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Caitlin Burns

archival research | feminist methodology | activist rhetorics | rhetoric of social media

Caitlin Burns is a Ph.D. student in the Rhetoric and Composition program at the University of Louisville. She earned her B.A. in English and M.A. in Composition, Rhetoric, and English Studies at The University of Alabama, Tuscaloosa, where she was also a first-year writing instructor and assistant director of the University Writing Center. Her research interests include archival research, feminist methodology, activist rhetorics, and the rhetoric of social media. In her free time, she enjoys cooking, yoga, and hanging out with her cat, Jack.

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Stephen Cohen

writing | health rhetorics | disability | narrative theory

A California native, I earned my undergraduate degree in Creative Writing at San Francisco State University before moving on to earn an M.A. in English at California Polytechnic State University in the very happy town of San Luis Obispo. During my stay on California's central coast, I taught Composition courses at Cal Poly and Literature and Critical Thinking courses at Allan Hancock and Hartnell Colleges. My research interests are at the intersection of narrative theory, identity, and disability studies, and I'm currently teaching Composition, Business Writing, and Introduction to Writing Studies courses at Penn State Abington.

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Aubrie Cox

writing center studies | sonic and visual rhetorics | embodiment | hybrid genre

Aubrie Cox is a Ph.D. student in rhetoric and composition, and has an M.F.A. from Temple University and an M.A. in creative writing from Ball State University. Her background includes micro poetics, publishing, and first year writing pedagogy. She is working on a hybrid genre manuscript on writing with disability, and is interested in the way disability informs her research practices. Since moving to Louisville, she has served as the assistant director for the University Virtual Writing Center and has joined the Young Professionals Board for Sarabande Books. Her current research explores nostalgia and public memory through an oral history project surrounding the former landmark record store ear X-tacy in Louisville, KY.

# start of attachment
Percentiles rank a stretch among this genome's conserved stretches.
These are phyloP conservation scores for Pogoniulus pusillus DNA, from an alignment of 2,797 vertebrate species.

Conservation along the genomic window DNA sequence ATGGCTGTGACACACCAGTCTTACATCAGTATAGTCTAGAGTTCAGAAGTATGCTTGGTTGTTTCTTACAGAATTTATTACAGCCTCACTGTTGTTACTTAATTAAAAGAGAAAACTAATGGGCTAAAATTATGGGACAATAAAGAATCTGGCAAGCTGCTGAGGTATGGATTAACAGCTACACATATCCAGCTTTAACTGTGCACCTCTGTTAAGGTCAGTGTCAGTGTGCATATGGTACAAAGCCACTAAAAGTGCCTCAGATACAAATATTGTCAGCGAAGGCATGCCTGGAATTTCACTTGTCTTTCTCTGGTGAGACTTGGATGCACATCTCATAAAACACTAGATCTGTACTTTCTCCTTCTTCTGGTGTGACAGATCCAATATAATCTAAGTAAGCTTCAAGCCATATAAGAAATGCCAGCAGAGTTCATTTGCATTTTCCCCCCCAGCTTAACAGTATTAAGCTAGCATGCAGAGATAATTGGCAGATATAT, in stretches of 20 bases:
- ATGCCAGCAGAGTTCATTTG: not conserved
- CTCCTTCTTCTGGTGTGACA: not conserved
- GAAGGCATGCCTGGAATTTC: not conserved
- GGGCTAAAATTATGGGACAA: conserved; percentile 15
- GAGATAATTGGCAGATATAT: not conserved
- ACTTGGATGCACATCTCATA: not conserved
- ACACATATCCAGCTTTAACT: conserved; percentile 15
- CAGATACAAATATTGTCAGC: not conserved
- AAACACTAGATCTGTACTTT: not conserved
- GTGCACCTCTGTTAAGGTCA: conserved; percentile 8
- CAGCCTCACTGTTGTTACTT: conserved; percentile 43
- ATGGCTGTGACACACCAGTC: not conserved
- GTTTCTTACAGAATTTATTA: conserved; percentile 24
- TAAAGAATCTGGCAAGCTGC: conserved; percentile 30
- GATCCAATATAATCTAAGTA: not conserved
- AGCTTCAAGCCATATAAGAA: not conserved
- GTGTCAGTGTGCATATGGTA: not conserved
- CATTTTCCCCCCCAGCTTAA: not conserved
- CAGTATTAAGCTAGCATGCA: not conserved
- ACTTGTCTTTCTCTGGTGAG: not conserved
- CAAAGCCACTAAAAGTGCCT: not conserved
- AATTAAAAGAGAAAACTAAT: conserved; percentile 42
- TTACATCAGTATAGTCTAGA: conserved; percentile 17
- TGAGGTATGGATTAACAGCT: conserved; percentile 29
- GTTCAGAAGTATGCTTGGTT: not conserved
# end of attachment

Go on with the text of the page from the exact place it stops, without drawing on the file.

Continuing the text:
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Cooper Day

environmental rhetoric | ecocomposition | public memory | writing in the disciplines

Cooper Day is a Ph.D. Student in Rhetoric and Composition at the University of Louisville. He earned an M.A. in Rhetoric and Composition at Texas State University, focusing primarily on students transfer of writing skills beyond the first-year writing classroom. He earned a B.A. in Writing and Rhetoric at St. Edward’s University with a focus on professional writing. His research interests include environmental rhetoric, public memory, ecocomposition, WAC, WID, transfer, science and technical writing, and professional writing.

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Edward English